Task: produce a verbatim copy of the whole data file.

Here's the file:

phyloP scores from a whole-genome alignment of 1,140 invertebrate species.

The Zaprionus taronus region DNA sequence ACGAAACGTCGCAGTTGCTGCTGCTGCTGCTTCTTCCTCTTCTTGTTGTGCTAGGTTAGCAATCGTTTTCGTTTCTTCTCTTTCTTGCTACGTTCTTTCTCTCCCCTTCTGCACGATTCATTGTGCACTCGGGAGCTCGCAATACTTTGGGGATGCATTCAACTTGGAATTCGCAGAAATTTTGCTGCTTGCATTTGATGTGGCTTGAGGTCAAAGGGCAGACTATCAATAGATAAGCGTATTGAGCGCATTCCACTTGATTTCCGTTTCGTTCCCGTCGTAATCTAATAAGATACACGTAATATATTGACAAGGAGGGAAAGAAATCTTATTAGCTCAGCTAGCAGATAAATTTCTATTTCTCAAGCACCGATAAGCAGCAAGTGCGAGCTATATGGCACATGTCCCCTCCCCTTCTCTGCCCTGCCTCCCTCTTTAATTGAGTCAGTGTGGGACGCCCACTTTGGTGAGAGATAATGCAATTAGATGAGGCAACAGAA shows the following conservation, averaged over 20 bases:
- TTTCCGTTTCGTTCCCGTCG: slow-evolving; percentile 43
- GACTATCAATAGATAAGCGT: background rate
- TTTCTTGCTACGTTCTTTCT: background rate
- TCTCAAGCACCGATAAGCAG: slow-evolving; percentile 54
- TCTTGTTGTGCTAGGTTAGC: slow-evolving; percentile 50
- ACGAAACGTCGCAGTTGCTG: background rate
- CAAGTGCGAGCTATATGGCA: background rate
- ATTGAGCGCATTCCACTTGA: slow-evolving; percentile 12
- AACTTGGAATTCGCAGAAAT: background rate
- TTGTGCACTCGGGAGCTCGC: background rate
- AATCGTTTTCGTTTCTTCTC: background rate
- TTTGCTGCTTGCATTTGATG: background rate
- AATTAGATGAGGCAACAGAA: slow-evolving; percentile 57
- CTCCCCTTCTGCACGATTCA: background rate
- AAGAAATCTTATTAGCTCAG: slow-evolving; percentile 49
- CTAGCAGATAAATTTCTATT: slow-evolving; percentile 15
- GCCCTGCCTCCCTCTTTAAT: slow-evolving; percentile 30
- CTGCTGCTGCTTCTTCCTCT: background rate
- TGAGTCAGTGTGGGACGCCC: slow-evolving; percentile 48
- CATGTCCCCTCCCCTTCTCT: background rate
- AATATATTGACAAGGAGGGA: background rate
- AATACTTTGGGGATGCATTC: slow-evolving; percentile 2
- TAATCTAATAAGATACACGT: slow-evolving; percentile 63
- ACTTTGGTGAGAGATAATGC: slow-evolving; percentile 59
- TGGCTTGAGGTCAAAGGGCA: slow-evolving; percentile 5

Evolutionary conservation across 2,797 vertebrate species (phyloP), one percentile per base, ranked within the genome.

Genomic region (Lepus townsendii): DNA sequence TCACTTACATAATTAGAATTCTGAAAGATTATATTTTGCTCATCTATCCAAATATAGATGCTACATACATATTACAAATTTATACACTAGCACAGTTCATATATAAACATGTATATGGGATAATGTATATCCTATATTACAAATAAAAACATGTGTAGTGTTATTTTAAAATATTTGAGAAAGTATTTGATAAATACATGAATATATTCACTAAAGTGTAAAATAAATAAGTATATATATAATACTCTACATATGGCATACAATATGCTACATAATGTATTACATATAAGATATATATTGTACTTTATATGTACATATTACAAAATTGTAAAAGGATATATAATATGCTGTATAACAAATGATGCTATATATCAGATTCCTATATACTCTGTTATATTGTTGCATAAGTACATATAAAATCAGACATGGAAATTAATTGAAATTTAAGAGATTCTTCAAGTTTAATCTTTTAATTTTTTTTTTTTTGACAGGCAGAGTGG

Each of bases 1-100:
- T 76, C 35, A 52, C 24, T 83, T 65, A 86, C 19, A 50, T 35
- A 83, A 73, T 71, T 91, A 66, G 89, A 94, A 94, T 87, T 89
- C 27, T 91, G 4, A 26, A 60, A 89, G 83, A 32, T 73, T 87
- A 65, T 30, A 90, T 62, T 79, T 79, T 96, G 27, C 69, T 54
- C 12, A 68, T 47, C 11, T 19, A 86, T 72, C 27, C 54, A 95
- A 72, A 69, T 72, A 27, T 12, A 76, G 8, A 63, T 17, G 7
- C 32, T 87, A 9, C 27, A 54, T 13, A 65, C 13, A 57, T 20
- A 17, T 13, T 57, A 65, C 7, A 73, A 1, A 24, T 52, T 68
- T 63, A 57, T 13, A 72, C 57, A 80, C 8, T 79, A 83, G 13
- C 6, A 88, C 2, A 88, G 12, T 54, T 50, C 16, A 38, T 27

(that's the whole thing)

phyloP scores from a whole-genome alignment of 1,140 invertebrate species.

The Zaprionus taronus region DNA sequence ACGAAACGTCGCAGTTGCTGCTGCTGCTGCTTCTTCCTCTTCTTGTTGTGCTAGGTTAGCAATCGTTTTCGTTTCTTCTCTTTCTTGCTACGTTCTTTCTCTCCCCTTCTGCACGATTCATTGTGCACTCGGGAGCTCGCAATACTTTGGGGATGCATTCAACTTGGAATTCGCAGAAATTTTGCTGCTTGCATTTGATGTGGCTTGAGGTCAAAGGGCAGACTATCAATAGATAAGCGTATTGAGCGCATTCCACTTGATTTCCGTTTCGTTCCCGTCGTAATCTAATAAGATACACGTAATATATTGACAAGGAGGGAAAGAAATCTTATTAGCTCAGCTAGCAGATAAATTTCTATTTCTCAAGCACCGATAAGCAGCAAGTGCGAGCTATATGGCACATGTCCCCTCCCCTTCTCTGCCCTGCCTCCCTCTTTAATTGAGTCAGTGTGGGACGCCCACTTTGGTGAGAGATAATGCAATTAGATGAGGCAACAGAA shows the following conservation, averaged over 20 bases:
- TTTCCGTTTCGTTCCCGTCG: slow-evolving; percentile 43
- GACTATCAATAGATAAGCGT: background rate
- TTTCTTGCTACGTTCTTTCT: background rate
- TCTCAAGCACCGATAAGCAG: slow-evolving; percentile 54
- TCTTGTTGTGCTAGGTTAGC: slow-evolving; percentile 50
- ACGAAACGTCGCAGTTGCTG: background rate
- CAAGTGCGAGCTATATGGCA: background rate
- ATTGAGCGCATTCCACTTGA: slow-evolving; percentile 12
- AACTTGGAATTCGCAGAAAT: background rate
- TTGTGCACTCGGGAGCTCGC: background rate
- AATCGTTTTCGTTTCTTCTC: background rate
- TTTGCTGCTTGCATTTGATG: background rate
- AATTAGATGAGGCAACAGAA: slow-evolving; percentile 57
- CTCCCCTTCTGCACGATTCA: background rate
- AAGAAATCTTATTAGCTCAG: slow-evolving; percentile 49
- CTAGCAGATAAATTTCTATT: slow-evolving; percentile 15
- GCCCTGCCTCCCTCTTTAAT: slow-evolving; percentile 30
- CTGCTGCTGCTTCTTCCTCT: background rate
- TGAGTCAGTGTGGGACGCCC: slow-evolving; percentile 48
- CATGTCCCCTCCCCTTCTCT: background rate
- AATATATTGACAAGGAGGGA: background rate
- AATACTTTGGGGATGCATTC: slow-evolving; percentile 2
- TAATCTAATAAGATACACGT: slow-evolving; percentile 63
- ACTTTGGTGAGAGATAATGC: slow-evolving; percentile 59
- TGGCTTGAGGTCAAAGGGCA: slow-evolving; percentile 5

Evolutionary conservation across 2,797 vertebrate species (phyloP), one percentile per base, ranked within the genome.

Genomic region (Lepus townsendii): DNA sequence TCACTTACATAATTAGAATTCTGAAAGATTATATTTTGCTCATCTATCCAAATATAGATGCTACATACATATTACAAATTTATACACTAGCACAGTTCATATATAAACATGTATATGGGATAATGTATATCCTATATTACAAATAAAAACATGTGTAGTGTTATTTTAAAATATTTGAGAAAGTATTTGATAAATACATGAATATATTCACTAAAGTGTAAAATAAATAAGTATATATATAATACTCTACATATGGCATACAATATGCTACATAATGTATTACATATAAGATATATATTGTACTTTATATGTACATATTACAAAATTGTAAAAGGATATATAATATGCTGTATAACAAATGATGCTATATATCAGATTCCTATATACTCTGTTATATTGTTGCATAAGTACATATAAAATCAGACATGGAAATTAATTGAAATTTAAGAGATTCTTCAAGTTTAATCTTTTAATTTTTTTTTTTTTGACAGGCAGAGTGG

Each of bases 1-100:
- T 76, C 35, A 52, C 24, T 83, T 65, A 86, C 19, A 50, T 35
- A 83, A 73, T 71, T 91, A 66, G 89, A 94, A 94, T 87, T 89
- C 27, T 91, G 4, A 26, A 60, A 89, G 83, A 32, T 73, T 87
- A 65, T 30, A 90, T 62, T 79, T 79, T 96, G 27, C 69, T 54
- C 12, A 68, T 47, C 11, T 19, A 86, T 72, C 27, C 54, A 95
- A 72, A 69, T 72, A 27, T 12, A 76, G 8, A 63, T 17, G 7
- C 32, T 87, A 9, C 27, A 54, T 13, A 65, C 13, A 57, T 20
- A 17, T 13, T 57, A 65, C 7, A 73, A 1, A 24, T 52, T 68
- T 63, A 57, T 13, A 72, C 57, A 80, C 8, T 79, A 83, G 13
- C 6, A 88, C 2, A 88, G 12, T 54, T 50, C 16, A 38, T 27